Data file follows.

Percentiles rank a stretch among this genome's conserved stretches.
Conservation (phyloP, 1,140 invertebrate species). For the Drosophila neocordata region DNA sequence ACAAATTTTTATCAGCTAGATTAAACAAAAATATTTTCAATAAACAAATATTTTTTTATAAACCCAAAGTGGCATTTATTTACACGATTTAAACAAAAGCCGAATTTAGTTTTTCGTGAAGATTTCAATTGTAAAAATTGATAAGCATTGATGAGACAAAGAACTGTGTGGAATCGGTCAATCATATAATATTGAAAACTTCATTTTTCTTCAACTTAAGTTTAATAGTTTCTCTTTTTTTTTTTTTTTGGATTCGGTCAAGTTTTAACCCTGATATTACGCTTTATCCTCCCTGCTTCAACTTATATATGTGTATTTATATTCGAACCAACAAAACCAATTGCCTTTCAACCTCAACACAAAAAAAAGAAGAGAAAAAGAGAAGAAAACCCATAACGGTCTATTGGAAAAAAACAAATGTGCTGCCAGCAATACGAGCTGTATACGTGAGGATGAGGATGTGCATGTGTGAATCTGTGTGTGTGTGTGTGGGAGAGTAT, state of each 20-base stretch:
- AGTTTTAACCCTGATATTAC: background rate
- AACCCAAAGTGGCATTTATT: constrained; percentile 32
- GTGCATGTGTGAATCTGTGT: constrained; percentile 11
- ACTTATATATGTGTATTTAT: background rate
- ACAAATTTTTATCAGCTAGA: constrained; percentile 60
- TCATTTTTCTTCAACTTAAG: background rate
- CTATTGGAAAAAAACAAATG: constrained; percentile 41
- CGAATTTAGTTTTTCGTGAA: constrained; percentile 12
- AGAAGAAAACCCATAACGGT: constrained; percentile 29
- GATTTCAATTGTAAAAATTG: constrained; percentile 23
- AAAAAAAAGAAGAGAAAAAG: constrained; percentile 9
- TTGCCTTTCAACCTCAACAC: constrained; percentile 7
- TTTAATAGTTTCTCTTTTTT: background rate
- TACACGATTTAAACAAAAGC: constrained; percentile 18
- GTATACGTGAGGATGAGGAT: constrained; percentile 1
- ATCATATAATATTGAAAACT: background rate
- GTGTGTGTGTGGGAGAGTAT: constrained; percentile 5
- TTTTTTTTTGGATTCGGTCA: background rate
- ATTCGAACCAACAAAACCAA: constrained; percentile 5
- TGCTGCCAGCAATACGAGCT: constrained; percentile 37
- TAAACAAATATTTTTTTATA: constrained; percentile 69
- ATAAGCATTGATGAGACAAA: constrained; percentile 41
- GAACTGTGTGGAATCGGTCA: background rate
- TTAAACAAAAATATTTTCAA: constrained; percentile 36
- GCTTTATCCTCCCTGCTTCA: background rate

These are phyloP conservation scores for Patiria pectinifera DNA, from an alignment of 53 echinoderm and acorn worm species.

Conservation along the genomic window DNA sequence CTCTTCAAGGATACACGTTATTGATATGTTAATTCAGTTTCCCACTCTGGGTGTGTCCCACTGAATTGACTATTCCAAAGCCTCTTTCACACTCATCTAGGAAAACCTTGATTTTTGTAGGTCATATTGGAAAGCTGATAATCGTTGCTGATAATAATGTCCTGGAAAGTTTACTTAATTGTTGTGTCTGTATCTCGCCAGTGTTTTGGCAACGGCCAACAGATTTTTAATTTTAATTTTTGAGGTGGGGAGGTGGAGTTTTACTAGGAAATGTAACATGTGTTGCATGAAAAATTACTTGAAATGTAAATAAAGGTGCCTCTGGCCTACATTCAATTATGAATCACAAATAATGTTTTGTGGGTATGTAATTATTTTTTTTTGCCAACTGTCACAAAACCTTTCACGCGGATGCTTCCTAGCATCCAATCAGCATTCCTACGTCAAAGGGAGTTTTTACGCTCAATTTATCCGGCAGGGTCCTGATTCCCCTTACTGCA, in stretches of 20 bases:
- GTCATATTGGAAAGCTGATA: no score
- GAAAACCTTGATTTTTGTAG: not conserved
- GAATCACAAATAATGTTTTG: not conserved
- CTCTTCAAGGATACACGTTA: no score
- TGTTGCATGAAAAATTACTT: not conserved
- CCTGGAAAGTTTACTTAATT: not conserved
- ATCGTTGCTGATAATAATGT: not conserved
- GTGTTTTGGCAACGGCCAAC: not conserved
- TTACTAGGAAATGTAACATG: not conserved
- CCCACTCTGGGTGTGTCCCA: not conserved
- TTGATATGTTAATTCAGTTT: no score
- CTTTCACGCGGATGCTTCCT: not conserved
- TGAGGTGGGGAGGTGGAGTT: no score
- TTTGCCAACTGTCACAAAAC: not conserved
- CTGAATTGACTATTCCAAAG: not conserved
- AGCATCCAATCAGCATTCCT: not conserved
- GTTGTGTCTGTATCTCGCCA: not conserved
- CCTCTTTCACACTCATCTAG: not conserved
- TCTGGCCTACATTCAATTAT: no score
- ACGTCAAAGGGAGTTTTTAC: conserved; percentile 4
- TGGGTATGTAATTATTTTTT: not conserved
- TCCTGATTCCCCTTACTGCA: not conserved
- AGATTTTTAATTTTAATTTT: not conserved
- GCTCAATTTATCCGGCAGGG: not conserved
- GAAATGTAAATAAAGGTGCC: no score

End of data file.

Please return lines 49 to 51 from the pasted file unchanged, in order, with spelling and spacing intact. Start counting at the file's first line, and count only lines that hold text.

- ACGTCAAAGGGAGTTTTTAC: conserved; percentile 4
- TGGGTATGTAATTATTTTTT: not conserved
- TCCTGATTCCCCTTACTGCA: not conserved